Continue reading “How to receive PCT communications electronically?”
A member of the PCT listserv posed a question earlier today:
I’d like to protest a lack of unity of invention finding from the ISA/US where the authorized officer has indicated that the first and second inventions share technical features known in the art at the time of the invention, and thus cannot be considered special technical features that would otherwise unify the groups. The art used to support this finding is suspect and I will indicate the reasoning for my position in my protest. I will also be paying the second search fee.
Has any listmate successfully protested such a finding from ISA/US? If so, would you be willing to share your protest document? I am debating how detailed to make my response. How seriously can these protests be reviewed when they are free of charge?
I’ll talk a bit about PCT protests and I will try to answer this list member’s questions as best I can. Continue reading “Is a PCT protest worthwhile?”
(Summary: SIP telephone service is really neat and you should learn about it and use it if you want to be trendy, modern, and up-to-date.)
“Over-the-top” is a general term for the Schumpeterian sort of disruption that we see over and over again as various categories of commerce get disrupted by new distribution mechanisms (generally involving the Internet). We see the traditional world of record labels, a world in which ten or twenty years ago a handful of companies had a stranglehold on the distribution of music. A world in which I had no choice but to purchase a “record album” of maybe ten tracks to get the one or two tracks that I actually wanted to listen to. That traditional world is now in the past, replaced by an over-the-top world in which the consumer can download the one or two tracks of interest by clicking around on the Internet at iTunes or Amazon.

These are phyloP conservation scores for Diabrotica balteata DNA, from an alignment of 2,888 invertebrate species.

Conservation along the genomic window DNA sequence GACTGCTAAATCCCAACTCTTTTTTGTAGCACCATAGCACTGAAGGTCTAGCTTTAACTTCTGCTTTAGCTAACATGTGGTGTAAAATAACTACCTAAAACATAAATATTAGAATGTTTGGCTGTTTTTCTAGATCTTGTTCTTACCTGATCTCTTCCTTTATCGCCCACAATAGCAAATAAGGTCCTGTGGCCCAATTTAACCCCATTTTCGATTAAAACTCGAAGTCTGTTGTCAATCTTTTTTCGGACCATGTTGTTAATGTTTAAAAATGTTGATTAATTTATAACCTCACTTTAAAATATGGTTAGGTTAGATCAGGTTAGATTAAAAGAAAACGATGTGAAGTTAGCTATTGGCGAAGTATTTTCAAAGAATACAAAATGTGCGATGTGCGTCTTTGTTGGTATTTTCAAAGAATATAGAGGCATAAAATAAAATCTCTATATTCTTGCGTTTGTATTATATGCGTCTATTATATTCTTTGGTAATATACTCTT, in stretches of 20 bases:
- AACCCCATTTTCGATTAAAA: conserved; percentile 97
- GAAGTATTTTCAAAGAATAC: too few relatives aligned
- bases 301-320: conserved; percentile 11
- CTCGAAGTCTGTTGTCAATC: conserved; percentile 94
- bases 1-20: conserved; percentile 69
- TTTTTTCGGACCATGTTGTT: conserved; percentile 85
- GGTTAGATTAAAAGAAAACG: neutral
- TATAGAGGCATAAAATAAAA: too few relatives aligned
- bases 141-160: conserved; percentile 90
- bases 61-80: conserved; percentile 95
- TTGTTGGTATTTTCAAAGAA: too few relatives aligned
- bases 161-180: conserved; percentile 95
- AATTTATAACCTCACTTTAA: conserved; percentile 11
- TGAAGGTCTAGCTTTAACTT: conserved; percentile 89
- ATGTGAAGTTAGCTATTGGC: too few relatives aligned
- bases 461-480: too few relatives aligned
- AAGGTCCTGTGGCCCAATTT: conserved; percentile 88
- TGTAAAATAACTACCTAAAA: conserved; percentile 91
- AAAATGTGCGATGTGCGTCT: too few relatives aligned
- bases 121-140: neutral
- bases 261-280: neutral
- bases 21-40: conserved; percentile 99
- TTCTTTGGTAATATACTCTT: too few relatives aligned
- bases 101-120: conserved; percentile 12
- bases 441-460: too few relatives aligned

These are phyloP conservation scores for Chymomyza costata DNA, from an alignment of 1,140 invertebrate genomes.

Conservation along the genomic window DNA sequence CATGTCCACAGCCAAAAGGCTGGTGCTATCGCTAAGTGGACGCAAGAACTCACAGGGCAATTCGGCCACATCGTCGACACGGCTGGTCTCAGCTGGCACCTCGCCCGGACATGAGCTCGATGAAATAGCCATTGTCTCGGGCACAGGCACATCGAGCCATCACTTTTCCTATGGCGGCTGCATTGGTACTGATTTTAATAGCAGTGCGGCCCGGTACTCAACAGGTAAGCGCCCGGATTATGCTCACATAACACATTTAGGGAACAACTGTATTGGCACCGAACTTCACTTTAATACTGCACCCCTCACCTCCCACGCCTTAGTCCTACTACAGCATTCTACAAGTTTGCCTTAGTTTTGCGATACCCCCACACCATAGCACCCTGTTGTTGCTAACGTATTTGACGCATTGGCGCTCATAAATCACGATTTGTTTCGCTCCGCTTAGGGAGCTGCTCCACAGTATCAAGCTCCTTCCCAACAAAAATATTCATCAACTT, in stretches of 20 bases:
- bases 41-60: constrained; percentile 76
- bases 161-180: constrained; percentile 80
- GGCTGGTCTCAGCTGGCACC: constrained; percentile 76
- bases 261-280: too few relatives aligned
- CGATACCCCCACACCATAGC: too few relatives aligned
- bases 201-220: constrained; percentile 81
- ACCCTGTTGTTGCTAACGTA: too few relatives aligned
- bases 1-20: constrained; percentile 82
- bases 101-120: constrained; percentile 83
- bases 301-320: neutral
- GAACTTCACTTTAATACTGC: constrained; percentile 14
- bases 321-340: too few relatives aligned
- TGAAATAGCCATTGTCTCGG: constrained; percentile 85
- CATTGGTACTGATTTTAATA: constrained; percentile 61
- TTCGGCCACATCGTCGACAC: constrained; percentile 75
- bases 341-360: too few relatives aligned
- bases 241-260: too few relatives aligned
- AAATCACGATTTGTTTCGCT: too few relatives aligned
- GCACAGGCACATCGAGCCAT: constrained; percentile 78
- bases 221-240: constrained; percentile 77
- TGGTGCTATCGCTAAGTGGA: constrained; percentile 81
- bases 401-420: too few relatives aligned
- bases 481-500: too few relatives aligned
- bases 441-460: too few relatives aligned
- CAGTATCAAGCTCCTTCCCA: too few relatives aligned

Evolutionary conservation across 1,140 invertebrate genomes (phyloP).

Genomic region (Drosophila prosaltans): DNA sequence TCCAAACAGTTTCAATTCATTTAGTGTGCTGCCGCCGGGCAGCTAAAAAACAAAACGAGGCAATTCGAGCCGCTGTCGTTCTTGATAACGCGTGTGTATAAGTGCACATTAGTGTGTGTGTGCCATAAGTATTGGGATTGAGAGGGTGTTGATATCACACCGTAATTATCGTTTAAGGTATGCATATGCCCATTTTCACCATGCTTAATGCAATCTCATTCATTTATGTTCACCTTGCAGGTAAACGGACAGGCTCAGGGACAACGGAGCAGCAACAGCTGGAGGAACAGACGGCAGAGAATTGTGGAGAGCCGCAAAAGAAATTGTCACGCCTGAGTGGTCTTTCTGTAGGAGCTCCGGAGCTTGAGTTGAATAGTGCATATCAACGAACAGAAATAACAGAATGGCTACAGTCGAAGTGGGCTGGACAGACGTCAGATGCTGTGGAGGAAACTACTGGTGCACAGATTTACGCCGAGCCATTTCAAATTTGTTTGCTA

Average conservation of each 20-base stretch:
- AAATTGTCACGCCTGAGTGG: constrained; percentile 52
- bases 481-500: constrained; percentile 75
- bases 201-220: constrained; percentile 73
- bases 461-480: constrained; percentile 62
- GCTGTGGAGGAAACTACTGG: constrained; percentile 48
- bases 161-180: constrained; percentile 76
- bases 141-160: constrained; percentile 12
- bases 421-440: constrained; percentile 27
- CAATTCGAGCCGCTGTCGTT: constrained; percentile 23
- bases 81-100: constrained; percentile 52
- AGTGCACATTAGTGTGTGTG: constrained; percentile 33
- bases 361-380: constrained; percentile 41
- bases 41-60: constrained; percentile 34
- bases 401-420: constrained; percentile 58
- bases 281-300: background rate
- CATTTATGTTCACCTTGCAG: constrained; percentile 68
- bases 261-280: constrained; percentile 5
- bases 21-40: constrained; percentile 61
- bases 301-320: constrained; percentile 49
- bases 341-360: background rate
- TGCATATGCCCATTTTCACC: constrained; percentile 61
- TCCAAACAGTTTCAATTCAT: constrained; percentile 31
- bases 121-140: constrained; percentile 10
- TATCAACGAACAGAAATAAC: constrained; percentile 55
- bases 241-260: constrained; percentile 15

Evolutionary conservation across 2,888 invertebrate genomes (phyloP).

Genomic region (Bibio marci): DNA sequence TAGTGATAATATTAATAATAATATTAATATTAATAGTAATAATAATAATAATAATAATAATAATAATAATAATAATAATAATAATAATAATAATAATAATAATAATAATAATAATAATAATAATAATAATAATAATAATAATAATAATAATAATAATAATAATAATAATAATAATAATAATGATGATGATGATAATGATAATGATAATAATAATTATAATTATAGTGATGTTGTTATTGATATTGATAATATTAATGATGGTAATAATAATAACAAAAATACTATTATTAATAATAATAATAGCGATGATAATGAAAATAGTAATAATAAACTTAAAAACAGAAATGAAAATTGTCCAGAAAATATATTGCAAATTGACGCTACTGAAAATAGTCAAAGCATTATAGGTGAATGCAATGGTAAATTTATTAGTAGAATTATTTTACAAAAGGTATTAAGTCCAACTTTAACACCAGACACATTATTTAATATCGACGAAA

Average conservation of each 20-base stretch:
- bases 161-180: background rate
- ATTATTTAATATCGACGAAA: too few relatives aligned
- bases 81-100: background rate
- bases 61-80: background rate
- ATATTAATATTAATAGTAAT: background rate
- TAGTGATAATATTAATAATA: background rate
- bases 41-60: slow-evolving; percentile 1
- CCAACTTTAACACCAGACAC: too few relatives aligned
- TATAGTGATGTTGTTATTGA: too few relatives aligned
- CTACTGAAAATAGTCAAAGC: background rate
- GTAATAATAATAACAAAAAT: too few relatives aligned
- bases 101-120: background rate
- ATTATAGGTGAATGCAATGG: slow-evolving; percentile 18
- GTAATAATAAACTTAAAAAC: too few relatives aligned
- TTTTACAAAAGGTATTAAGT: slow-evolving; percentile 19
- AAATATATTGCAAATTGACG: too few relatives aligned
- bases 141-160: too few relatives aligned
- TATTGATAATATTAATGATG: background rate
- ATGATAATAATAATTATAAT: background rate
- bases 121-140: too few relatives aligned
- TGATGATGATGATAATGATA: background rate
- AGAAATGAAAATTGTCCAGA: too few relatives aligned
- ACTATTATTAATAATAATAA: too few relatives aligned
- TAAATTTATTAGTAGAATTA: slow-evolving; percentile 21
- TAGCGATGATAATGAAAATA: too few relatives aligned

We see the traditional world of video entertainment, a world in which ten years ago a handful of cable TV and satellite TV companies had a stranglehold on the distribution of things like HBO and sports event broadcasts as parts of bundles of dozens or hundreds of channels which the consumer was forced to buy to get the two or three or four channels that the consumer actually wanted to watch. That world is likewise gradually receding into the past, with OTT mechanisms like HBO Now and Netflix and Hulu and CBS All Access.
I’ve recently encountered some aspects of modern telephone service that also count as over-the-top, new services called “SIP” that bypass the traditional landline telephone companies and that will likely be as disruptive in the telephone world as the OTT services have been for music and video. I will tell you about some of the SIP services. Continue reading “Over-the-top as it relates to telephone services”
The last you heard from me about over-the-top entertainment was here (blog article) where I commented on the growing resolve at HBO that it might eventually be able to bypass its traditional distribution mechanisms (cable TV companies and satellite TV companies) and distribute its programs straight to consumers. This has now reached fruition. Those who wish to be trendy, modern, and up-to-date will want to try out HBO Now as a successor to HBO Go. Continue reading “Over-the-top entertainment redux”